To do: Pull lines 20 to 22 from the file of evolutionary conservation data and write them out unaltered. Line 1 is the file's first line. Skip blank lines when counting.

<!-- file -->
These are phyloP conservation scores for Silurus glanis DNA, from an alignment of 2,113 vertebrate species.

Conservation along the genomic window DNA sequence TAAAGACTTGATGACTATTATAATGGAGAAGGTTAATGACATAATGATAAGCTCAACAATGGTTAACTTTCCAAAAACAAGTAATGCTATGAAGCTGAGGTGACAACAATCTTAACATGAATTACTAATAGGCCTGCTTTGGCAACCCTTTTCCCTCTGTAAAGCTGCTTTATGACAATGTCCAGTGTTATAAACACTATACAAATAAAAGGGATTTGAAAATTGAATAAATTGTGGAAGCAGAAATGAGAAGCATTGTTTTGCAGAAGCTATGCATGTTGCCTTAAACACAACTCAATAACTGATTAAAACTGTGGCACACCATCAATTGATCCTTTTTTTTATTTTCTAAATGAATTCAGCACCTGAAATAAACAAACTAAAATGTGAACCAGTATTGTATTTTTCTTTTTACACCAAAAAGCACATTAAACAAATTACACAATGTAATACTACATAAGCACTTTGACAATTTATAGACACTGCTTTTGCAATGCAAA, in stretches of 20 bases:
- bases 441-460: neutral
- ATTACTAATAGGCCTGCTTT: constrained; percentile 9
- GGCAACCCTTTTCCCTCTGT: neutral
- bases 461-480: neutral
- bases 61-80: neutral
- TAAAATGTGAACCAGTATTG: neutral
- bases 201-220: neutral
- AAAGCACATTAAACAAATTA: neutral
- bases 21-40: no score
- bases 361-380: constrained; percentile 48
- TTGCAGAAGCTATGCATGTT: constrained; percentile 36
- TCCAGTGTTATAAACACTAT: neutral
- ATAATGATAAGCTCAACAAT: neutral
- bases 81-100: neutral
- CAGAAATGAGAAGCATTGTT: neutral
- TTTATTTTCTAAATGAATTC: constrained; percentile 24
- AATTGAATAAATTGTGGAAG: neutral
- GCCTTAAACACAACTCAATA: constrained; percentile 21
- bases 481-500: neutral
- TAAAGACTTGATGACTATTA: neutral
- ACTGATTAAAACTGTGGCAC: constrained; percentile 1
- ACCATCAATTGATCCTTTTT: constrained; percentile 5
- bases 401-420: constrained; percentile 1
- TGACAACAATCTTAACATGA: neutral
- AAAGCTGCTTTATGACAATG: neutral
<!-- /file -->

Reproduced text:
- GCCTTAAACACAACTCAATA: constrained; percentile 21
- bases 481-500: neutral
- TAAAGACTTGATGACTATTA: neutral